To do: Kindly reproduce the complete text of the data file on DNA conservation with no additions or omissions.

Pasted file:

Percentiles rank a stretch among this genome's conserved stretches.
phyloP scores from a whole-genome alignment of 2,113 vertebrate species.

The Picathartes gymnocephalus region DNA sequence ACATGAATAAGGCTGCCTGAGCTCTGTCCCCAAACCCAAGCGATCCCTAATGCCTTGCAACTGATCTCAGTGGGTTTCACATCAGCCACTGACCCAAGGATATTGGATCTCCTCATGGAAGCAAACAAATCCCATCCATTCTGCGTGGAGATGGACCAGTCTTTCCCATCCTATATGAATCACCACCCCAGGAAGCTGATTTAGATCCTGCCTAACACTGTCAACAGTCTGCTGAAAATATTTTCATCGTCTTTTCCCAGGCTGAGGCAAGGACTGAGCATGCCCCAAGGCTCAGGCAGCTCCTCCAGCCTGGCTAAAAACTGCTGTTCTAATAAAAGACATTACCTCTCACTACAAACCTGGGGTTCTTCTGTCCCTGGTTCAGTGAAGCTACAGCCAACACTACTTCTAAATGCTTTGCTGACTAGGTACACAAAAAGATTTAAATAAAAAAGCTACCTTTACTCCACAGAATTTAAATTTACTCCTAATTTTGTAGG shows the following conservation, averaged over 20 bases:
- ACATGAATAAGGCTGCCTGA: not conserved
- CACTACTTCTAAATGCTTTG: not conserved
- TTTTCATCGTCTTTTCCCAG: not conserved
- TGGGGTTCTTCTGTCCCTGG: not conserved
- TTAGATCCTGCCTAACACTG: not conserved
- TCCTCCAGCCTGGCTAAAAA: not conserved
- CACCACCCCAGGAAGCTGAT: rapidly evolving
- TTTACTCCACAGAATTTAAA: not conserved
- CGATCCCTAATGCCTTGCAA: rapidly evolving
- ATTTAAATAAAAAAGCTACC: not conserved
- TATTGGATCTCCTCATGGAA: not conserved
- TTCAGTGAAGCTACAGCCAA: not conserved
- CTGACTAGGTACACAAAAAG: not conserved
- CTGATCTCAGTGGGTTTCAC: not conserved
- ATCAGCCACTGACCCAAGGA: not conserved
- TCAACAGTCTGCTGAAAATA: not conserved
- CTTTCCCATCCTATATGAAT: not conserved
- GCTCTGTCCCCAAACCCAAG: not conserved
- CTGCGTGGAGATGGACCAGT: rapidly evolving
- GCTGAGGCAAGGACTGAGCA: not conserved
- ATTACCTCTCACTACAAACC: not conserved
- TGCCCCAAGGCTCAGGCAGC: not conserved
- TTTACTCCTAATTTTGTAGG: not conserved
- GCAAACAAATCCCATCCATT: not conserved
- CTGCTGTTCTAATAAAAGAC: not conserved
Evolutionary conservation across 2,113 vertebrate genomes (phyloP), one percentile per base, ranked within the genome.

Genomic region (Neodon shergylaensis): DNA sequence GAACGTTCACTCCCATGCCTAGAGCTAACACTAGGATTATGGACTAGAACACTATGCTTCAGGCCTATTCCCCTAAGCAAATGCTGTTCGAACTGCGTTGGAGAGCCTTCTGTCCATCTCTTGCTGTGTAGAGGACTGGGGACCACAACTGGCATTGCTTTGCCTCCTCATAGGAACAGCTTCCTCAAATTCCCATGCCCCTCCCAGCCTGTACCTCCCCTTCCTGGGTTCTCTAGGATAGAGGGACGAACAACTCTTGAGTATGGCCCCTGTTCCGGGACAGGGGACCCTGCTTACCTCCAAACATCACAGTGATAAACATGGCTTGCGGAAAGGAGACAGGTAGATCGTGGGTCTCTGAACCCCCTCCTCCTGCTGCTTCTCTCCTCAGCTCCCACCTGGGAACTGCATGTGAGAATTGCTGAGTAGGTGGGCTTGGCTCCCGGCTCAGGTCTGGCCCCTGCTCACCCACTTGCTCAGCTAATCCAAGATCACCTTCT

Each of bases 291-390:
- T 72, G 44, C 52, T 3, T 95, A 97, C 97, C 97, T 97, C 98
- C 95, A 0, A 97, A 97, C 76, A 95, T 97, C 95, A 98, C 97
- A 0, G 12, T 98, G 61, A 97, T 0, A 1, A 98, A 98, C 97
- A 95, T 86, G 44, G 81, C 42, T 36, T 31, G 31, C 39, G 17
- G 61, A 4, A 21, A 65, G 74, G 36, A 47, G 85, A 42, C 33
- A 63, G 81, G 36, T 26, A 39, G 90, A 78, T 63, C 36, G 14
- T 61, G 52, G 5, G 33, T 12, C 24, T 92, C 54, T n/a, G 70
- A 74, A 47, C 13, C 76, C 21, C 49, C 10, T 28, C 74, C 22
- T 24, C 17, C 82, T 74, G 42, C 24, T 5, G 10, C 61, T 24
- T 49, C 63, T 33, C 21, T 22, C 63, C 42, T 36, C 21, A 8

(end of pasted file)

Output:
Percentiles rank a stretch among this genome's conserved stretches.
phyloP scores from a whole-genome alignment of 2,113 vertebrate species.

The Picathartes gymnocephalus region DNA sequence ACATGAATAAGGCTGCCTGAGCTCTGTCCCCAAACCCAAGCGATCCCTAATGCCTTGCAACTGATCTCAGTGGGTTTCACATCAGCCACTGACCCAAGGATATTGGATCTCCTCATGGAAGCAAACAAATCCCATCCATTCTGCGTGGAGATGGACCAGTCTTTCCCATCCTATATGAATCACCACCCCAGGAAGCTGATTTAGATCCTGCCTAACACTGTCAACAGTCTGCTGAAAATATTTTCATCGTCTTTTCCCAGGCTGAGGCAAGGACTGAGCATGCCCCAAGGCTCAGGCAGCTCCTCCAGCCTGGCTAAAAACTGCTGTTCTAATAAAAGACATTACCTCTCACTACAAACCTGGGGTTCTTCTGTCCCTGGTTCAGTGAAGCTACAGCCAACACTACTTCTAAATGCTTTGCTGACTAGGTACACAAAAAGATTTAAATAAAAAAGCTACCTTTACTCCACAGAATTTAAATTTACTCCTAATTTTGTAGG shows the following conservation, averaged over 20 bases:
- ACATGAATAAGGCTGCCTGA: not conserved
- CACTACTTCTAAATGCTTTG: not conserved
- TTTTCATCGTCTTTTCCCAG: not conserved
- TGGGGTTCTTCTGTCCCTGG: not conserved
- TTAGATCCTGCCTAACACTG: not conserved
- TCCTCCAGCCTGGCTAAAAA: not conserved
- CACCACCCCAGGAAGCTGAT: rapidly evolving
- TTTACTCCACAGAATTTAAA: not conserved
- CGATCCCTAATGCCTTGCAA: rapidly evolving
- ATTTAAATAAAAAAGCTACC: not conserved
- TATTGGATCTCCTCATGGAA: not conserved
- TTCAGTGAAGCTACAGCCAA: not conserved
- CTGACTAGGTACACAAAAAG: not conserved
- CTGATCTCAGTGGGTTTCAC: not conserved
- ATCAGCCACTGACCCAAGGA: not conserved
- TCAACAGTCTGCTGAAAATA: not conserved
- CTTTCCCATCCTATATGAAT: not conserved
- GCTCTGTCCCCAAACCCAAG: not conserved
- CTGCGTGGAGATGGACCAGT: rapidly evolving
- GCTGAGGCAAGGACTGAGCA: not conserved
- ATTACCTCTCACTACAAACC: not conserved
- TGCCCCAAGGCTCAGGCAGC: not conserved
- TTTACTCCTAATTTTGTAGG: not conserved
- GCAAACAAATCCCATCCATT: not conserved
- CTGCTGTTCTAATAAAAGAC: not conserved
Evolutionary conservation across 2,113 vertebrate genomes (phyloP), one percentile per base, ranked within the genome.

Genomic region (Neodon shergylaensis): DNA sequence GAACGTTCACTCCCATGCCTAGAGCTAACACTAGGATTATGGACTAGAACACTATGCTTCAGGCCTATTCCCCTAAGCAAATGCTGTTCGAACTGCGTTGGAGAGCCTTCTGTCCATCTCTTGCTGTGTAGAGGACTGGGGACCACAACTGGCATTGCTTTGCCTCCTCATAGGAACAGCTTCCTCAAATTCCCATGCCCCTCCCAGCCTGTACCTCCCCTTCCTGGGTTCTCTAGGATAGAGGGACGAACAACTCTTGAGTATGGCCCCTGTTCCGGGACAGGGGACCCTGCTTACCTCCAAACATCACAGTGATAAACATGGCTTGCGGAAAGGAGACAGGTAGATCGTGGGTCTCTGAACCCCCTCCTCCTGCTGCTTCTCTCCTCAGCTCCCACCTGGGAACTGCATGTGAGAATTGCTGAGTAGGTGGGCTTGGCTCCCGGCTCAGGTCTGGCCCCTGCTCACCCACTTGCTCAGCTAATCCAAGATCACCTTCT

Each of bases 291-390:
- T 72, G 44, C 52, T 3, T 95, A 97, C 97, C 97, T 97, C 98
- C 95, A 0, A 97, A 97, C 76, A 95, T 97, C 95, A 98, C 97
- A 0, G 12, T 98, G 61, A 97, T 0, A 1, A 98, A 98, C 97
- A 95, T 86, G 44, G 81, C 42, T 36, T 31, G 31, C 39, G 17
- G 61, A 4, A 21, A 65, G 74, G 36, A 47, G 85, A 42, C 33
- A 63, G 81, G 36, T 26, A 39, G 90, A 78, T 63, C 36, G 14
- T 61, G 52, G 5, G 33, T 12, C 24, T 92, C 54, T n/a, G 70
- A 74, A 47, C 13, C 76, C 21, C 49, C 10, T 28, C 74, C 22
- T 24, C 17, C 82, T 74, G 42, C 24, T 5, G 10, C 61, T 24
- T 49, C 63, T 33, C 21, T 22, C 63, C 42, T 36, C 21, A 8